Minding Your Money With The Web's Help

Women's sites provide an open, supportive community. But not all of them give you the news and numbers you need to make investing decisions

As a financial writer and manager of my own investments, I naturally have lots of money questions. To get answers I need I can consult my bookshelf, call an expert, or head for the Web. Now, a raft of financial sites designed specifically for women has popped up, making my quest even more complicated. Nearly a dozen of these sites are available (table), and many are full of good information. Some provide both the data you need to make timely investment decisions and a woman's view on money matters.

The women's sites come in two flavors: finance-only and the money sections of popular women's portals. The finance-only sites, such as the newly launched MsMoney.com and Women's Financial Network (WFN.com), do a good job of disseminating financial info without being glib or too elementary. Both sites aim to be the destination for a woman's entire financial life. WFN, for one, allows you to monitor credit-card and most brokerage accounts and find an investment club.

POWERFUL TOOLS. The money sections of the general women's sites are similar to what you would find in the personal-finance pages of many women's magazines. But most let you tap into linked Web sites offering powerful databases and investing tools. Hearst's Women.com is linked to Bloomberg.com, iVillage's MoneyLife to Schwab.com, and Womenconnect.com to CNNfn. The latter two also have links to www.quicken.com.

What the two types of women's sites have in common is their emphasis on providing an open, inquisitive, and supportive community in which users can learn and discuss personal-finance matters. These sites have a plethora of articles, message boards, and chat rooms dedicated to issues that have a disproportionately large financial impact on women, such as debt management, parenting, divorce, and widowhood. They also feature calculators, and archives of basic personal-finance and investing information. You can find out what an initial public offering is and how it works, or where investment returns come from. Most also have at least one resident financial adviser, with names such as Ask Cash Flo and MoneyMom. Some sites, such as WFN, say they provide personalized answers; others give them via message boards.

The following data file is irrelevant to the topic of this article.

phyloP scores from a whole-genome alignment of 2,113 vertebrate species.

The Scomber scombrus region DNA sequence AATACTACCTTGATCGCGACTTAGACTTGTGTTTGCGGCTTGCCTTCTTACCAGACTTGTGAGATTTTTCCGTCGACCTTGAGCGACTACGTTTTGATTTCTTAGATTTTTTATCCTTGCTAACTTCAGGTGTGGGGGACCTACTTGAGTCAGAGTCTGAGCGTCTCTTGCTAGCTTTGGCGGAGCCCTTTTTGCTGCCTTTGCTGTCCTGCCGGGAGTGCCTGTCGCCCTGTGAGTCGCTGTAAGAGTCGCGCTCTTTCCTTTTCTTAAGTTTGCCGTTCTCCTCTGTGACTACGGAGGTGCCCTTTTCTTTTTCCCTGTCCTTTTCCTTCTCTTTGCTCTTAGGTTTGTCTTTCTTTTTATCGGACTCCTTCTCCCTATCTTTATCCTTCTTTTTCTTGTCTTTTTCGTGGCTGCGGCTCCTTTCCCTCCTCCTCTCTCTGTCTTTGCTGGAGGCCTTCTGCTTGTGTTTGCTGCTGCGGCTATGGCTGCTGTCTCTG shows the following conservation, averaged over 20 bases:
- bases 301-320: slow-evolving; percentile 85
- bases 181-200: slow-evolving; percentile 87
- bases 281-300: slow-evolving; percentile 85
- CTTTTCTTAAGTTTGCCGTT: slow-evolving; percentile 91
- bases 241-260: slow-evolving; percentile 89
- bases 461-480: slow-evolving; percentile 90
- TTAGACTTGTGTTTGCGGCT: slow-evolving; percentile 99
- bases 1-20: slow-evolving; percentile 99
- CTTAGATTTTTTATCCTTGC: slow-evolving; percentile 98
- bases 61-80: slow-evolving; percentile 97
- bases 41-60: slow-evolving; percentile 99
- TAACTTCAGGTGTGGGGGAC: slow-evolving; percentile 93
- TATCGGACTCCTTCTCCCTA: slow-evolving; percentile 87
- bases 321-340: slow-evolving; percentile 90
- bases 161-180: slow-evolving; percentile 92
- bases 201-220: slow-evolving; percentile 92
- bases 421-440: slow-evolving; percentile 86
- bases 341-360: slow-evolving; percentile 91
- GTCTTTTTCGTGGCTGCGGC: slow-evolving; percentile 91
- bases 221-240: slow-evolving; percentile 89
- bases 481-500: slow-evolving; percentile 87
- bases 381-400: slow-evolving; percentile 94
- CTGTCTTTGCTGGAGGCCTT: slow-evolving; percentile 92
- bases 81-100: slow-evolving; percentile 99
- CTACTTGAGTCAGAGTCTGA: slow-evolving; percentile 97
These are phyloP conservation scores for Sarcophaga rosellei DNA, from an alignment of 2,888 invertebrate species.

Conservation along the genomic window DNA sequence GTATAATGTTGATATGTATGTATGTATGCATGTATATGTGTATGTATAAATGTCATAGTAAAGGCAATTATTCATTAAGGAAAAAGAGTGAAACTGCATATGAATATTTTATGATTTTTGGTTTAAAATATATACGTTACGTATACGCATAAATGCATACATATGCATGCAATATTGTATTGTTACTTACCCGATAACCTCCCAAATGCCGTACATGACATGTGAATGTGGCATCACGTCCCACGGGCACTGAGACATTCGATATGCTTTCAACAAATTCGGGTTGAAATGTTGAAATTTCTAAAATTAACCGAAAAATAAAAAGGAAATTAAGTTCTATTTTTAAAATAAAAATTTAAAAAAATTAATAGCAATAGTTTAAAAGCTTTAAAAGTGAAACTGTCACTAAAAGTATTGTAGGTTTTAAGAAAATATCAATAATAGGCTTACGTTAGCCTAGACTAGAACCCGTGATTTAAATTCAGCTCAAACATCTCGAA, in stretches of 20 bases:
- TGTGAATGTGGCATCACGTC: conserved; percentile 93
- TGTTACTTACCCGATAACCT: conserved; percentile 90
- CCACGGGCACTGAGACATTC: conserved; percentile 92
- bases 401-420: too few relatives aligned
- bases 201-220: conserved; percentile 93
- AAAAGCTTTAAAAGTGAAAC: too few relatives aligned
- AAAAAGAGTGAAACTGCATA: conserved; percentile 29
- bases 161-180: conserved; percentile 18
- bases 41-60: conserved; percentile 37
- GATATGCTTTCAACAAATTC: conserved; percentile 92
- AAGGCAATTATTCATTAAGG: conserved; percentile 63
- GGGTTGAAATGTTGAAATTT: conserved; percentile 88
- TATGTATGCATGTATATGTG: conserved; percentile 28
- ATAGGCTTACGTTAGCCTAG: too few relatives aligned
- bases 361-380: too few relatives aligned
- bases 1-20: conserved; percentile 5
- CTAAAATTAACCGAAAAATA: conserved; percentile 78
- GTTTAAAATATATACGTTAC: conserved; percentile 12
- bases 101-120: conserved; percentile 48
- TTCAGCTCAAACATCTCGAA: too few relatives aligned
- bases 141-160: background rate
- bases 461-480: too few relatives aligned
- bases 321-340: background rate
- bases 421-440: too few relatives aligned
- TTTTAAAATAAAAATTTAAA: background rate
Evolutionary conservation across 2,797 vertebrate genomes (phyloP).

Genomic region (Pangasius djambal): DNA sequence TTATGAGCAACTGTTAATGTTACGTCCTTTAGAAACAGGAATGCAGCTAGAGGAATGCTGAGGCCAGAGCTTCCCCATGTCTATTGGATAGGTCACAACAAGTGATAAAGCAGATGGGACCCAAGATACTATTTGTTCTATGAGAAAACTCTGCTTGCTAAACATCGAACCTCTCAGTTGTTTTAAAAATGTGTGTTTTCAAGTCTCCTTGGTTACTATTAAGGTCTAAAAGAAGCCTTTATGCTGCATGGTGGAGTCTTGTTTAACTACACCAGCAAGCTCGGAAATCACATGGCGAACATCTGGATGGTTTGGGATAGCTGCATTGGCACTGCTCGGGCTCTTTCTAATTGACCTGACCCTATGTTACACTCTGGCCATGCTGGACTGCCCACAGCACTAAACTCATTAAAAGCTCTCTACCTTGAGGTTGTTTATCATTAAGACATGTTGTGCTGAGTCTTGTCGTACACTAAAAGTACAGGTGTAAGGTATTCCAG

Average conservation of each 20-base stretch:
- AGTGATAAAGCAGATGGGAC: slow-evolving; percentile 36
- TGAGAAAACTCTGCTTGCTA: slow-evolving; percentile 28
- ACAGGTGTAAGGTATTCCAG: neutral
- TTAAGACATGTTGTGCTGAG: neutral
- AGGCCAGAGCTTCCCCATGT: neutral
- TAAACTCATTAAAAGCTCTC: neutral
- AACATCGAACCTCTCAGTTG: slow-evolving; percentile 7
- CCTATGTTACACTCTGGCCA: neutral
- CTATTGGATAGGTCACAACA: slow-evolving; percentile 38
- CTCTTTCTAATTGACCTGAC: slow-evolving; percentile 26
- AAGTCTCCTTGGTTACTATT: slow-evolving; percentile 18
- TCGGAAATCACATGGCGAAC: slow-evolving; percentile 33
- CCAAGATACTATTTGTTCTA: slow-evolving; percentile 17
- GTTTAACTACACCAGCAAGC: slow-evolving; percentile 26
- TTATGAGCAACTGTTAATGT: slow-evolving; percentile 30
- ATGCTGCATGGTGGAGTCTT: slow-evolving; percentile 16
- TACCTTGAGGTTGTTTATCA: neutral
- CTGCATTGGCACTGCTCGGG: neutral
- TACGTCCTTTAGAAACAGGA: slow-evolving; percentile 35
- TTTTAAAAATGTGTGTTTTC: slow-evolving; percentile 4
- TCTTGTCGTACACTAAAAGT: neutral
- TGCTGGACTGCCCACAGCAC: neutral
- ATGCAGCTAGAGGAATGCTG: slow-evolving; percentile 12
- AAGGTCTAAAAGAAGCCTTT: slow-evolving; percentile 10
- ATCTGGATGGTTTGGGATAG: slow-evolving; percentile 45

Not all the women's sites give you the hard-core numbers and news you need to make timely investing decisions. On Apr. 14, the day the Dow Jones industrial average plunged a record 616 points, neither Oxygen Media's site nor Financial Finesse displayed any notice of the market's move. Nor do they carry stock quotes or market indexes.

My advice: Go to the women's sites for what they do well--creating communities organized around gender-specific issues and teaching investment basics. Stay with those sites that offer a link into a general money site, such as www.quicken.com, since you'll get market news and more sophisticated analysis of financial topics. But for those sites without such a link, look elsewhere. Don't overlook www.morningstar.com, which features a terrific archive of articles on women and investing.

More women's finance sites are in the pipeline. This summer, WFN is expected to launch WFNInvest, an online broker for women. Workingwoman.com, a business and personal finance site, is also on the way. When they appear, you may want to bookmark them, along with the other women's sites. But make sure you're getting the necessary financial news you need to make educated investment decisions.

For a complete analysis of WFN.com or to join a discussion in our forum, see hers.online at www.businessweek.com/investor/

Questions? Comments? E-mail hers@businessweek.com or fax (212) 512-2538

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